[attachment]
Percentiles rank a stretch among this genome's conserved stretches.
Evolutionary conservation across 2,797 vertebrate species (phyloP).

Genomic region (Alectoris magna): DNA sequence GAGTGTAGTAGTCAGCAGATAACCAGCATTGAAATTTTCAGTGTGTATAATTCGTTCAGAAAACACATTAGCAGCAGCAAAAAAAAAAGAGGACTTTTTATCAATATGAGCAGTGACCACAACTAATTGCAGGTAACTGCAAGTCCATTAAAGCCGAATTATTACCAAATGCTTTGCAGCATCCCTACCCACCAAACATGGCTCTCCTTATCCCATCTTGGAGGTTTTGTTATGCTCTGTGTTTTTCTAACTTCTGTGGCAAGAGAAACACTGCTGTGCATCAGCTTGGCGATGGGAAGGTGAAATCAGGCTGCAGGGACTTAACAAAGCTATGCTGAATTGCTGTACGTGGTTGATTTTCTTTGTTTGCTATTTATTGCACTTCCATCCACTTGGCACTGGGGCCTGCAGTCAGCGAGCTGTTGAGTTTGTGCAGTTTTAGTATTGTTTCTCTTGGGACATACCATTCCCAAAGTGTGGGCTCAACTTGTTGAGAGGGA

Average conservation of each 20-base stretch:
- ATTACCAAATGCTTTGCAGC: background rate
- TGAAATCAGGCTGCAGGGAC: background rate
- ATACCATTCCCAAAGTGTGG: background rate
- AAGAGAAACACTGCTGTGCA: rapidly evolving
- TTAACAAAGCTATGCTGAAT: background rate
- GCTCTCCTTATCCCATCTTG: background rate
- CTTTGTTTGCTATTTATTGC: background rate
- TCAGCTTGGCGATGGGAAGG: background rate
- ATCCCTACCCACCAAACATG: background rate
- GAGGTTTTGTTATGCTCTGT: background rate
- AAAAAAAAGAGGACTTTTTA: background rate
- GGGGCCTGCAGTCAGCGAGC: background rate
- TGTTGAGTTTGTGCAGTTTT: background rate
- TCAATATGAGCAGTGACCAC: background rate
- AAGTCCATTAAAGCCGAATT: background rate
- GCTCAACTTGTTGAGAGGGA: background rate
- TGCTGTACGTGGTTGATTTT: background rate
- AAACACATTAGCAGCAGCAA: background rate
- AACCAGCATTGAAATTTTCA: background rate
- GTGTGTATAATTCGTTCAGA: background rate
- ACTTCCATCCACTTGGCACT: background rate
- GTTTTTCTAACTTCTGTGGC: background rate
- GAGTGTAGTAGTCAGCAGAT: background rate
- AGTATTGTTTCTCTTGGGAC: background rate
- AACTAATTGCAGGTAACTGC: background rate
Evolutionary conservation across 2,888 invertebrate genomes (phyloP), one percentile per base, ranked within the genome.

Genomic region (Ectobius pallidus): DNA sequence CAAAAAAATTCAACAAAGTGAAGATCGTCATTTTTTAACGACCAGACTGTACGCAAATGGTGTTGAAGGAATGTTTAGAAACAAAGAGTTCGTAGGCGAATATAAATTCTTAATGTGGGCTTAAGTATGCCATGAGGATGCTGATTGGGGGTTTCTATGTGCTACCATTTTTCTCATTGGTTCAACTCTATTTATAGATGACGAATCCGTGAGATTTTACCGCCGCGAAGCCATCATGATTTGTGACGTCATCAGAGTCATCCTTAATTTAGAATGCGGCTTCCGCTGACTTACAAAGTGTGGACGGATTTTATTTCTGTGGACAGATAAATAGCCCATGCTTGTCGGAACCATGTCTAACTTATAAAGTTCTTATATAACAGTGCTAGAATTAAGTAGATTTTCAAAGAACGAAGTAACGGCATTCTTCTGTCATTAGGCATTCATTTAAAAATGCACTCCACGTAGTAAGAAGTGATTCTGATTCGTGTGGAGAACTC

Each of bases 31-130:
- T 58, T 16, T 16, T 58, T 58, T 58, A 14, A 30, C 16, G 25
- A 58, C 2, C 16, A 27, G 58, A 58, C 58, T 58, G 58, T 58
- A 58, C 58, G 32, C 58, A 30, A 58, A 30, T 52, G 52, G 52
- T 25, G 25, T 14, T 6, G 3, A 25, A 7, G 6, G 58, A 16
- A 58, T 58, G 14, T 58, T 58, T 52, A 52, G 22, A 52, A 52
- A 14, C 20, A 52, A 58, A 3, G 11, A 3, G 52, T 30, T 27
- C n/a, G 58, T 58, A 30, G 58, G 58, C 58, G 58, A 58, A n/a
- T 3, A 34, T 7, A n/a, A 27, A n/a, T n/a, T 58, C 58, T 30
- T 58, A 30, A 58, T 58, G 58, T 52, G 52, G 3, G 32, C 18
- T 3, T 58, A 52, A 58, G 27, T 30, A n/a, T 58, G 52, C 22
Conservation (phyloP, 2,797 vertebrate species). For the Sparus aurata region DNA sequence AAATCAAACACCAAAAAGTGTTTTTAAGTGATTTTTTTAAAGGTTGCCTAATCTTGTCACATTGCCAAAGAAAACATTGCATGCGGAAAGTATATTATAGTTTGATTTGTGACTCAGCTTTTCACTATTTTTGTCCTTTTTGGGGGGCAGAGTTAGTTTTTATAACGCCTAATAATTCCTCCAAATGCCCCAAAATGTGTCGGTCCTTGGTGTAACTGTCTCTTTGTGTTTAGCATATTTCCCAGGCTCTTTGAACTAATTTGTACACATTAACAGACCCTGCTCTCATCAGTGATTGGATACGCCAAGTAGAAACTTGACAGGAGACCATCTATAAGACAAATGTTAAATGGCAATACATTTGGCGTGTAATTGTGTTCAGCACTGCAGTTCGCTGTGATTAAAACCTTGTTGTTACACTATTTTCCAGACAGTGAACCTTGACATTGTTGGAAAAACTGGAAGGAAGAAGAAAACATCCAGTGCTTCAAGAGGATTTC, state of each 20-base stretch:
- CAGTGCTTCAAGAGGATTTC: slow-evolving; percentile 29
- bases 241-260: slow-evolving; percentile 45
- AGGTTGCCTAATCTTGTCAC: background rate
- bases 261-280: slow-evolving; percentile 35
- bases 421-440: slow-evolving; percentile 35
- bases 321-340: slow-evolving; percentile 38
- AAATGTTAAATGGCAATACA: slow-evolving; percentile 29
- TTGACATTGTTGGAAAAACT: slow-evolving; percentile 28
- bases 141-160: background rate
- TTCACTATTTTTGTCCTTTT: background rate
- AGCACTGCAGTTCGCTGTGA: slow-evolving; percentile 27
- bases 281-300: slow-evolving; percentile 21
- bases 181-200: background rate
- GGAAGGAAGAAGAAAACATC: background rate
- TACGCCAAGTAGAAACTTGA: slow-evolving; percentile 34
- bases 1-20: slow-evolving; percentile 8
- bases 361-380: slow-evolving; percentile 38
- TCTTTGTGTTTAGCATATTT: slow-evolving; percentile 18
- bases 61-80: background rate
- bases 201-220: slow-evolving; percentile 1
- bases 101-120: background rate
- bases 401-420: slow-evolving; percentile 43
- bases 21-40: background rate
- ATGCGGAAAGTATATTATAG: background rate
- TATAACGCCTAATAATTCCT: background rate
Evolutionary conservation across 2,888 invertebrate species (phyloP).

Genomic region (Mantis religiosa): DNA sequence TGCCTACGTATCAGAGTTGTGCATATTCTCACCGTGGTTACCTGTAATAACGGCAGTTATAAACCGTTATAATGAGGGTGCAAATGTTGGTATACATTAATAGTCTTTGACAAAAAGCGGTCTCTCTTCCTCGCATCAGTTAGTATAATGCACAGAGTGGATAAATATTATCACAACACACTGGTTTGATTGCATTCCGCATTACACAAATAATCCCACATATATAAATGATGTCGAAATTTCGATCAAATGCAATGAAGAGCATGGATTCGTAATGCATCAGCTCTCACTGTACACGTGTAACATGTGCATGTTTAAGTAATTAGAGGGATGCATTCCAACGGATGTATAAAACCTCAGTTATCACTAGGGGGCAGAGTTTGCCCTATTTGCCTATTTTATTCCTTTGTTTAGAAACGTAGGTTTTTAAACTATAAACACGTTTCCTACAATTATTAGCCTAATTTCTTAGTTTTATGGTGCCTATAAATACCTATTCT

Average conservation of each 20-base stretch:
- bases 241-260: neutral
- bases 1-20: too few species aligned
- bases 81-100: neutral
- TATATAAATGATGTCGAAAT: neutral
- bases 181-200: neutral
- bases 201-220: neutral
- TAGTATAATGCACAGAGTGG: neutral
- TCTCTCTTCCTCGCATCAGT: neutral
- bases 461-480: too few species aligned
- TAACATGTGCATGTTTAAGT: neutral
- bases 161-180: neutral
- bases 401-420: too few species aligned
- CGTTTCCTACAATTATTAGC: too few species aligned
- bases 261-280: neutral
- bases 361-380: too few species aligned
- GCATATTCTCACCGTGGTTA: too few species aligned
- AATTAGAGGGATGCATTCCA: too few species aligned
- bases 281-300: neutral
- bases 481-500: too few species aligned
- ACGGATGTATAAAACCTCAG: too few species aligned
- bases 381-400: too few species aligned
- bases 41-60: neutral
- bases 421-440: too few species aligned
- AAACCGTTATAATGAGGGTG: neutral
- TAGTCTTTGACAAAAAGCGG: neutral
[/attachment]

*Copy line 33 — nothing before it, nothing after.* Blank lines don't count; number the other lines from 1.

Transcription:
- T 58, T 16, T 16, T 58, T 58, T 58, A 14, A 30, C 16, G 25